Danielle: Well, it is mostly grocery, but it is a bunch of different banners all over the country. So, for example, Safeway, Vons, Haggens, Jewel Osco, Star, Shaw, a ton of different banners for local grocery stores all over the country.
Brian: Got it. Got it. So, I’m sure some of those brands, I know those East Coast brands as well, et cetera. So. But yeah, so why are you here and there’s a reason I invited you on the show today.
One of the things that is a trigger for me when I’m researching guests and things like this is when I see someone in a data products leadership position who has had some interfacing with product design, product management, these kinds of things, maybe comes out of quote, a more “Digital,” a “Pure digital” background, but they’re working in a data space. And so I saw that you had manage some teams, I think it was at AmEx in your previous role, and maybe prior to that, and so I usually feel like there’s a different perspective that comes with that, and so that’s what I wanted to dig in today. And maybe there isn’t a different one. I don’t know. That’s what we’re going to jump in here.
First thing I wanted to kind of throw at you as a question here is this whole digital versus data distinction relevant to you? And I think it is generally not particularly relevant when we’re talking about developing data products that have humans in the loop. Whether we’re using pre-built tooling or making custom applications or dashboards or whatever, if we’re talking about making things that humans are still going to be in the loop to make decisions with, we’re still sort of talking about software here. It’s just there might be a heavier data component to that work. And some of the data crowd will say, “No, no, no. That’s software, that’s a different thing. Data science is not that, analytics is not that. That’s a separate thing.” Is this distinction even important to you? I think is. [laugh]. What is your take on this whole divide here?
Danielle: I think that the distinction is somewhat irrelevant. And here’s why I would say that is that data always comes from somewhere, right? It always has a source. And in our modern world, most of that source is some sort of digital software. And so to distinguish your data from its source is not very smart as a data scientist, right?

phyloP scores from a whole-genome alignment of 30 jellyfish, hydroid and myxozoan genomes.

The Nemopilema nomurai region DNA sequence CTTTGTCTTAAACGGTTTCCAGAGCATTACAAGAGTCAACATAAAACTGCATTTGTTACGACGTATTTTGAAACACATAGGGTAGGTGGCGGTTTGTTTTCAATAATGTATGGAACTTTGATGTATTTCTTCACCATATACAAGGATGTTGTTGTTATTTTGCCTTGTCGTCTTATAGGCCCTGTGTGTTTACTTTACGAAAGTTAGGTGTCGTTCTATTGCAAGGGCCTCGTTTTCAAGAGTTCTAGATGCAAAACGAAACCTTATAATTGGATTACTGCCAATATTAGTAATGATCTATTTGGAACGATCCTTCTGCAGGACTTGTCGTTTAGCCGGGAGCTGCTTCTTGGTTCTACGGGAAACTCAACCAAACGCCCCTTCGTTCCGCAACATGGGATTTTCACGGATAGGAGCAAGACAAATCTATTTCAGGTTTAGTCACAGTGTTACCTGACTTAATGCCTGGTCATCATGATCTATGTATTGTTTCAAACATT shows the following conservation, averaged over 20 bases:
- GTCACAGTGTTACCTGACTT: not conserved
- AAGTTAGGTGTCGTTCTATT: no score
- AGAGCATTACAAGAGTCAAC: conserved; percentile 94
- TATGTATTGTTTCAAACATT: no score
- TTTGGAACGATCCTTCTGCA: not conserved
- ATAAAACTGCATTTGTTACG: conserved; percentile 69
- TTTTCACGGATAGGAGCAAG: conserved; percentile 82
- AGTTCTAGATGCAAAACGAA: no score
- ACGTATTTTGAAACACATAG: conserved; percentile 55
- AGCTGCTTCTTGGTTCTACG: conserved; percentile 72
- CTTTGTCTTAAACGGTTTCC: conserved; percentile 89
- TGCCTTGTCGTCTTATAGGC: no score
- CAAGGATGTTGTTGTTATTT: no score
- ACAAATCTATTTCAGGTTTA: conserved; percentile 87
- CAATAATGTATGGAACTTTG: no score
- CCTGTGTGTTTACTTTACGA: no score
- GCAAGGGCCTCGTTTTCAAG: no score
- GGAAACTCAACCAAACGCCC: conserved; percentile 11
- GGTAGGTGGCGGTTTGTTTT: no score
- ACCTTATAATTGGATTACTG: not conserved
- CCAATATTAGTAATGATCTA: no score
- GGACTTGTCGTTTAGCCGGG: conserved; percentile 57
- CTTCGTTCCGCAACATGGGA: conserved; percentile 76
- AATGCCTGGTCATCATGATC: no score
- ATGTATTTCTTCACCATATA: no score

You need to understand your data very, very well, so where it came from, how it was developed. And software is a massive source of data, right? So, I think it’s not important to distinguish between these things. It is important to distinguish between roles and responsibilities, you need different skills for these different areas, but to create an artificial silo between them doesn’t make a whole lot of sense to me.
Brian: So, I think part of where this comes into play is sometimes this idea—and this is probably more true, particularly in the data science areas, but this idea of operationalization of models and solutions as being a very distinct step that happens with a bunch of other people and has nothing to do with those of us who are actually working on the model. And so this idea that that’s different, it’s like, “Well, we don’t get involved with how the model is used. It just sits in GitHub and it’s someone else’s job to then go, quote, ‘deploy it’ to somebody.” I tend to find this approach is not going to lead to models that actually get used a lot of the time. It’s too decoupled from the humans that will use this downstream, let alone the collection phase and all the issues that could go into where’s it coming in from? Is it coming into the right format? Why is it coming into the—like there’s a whole input side right?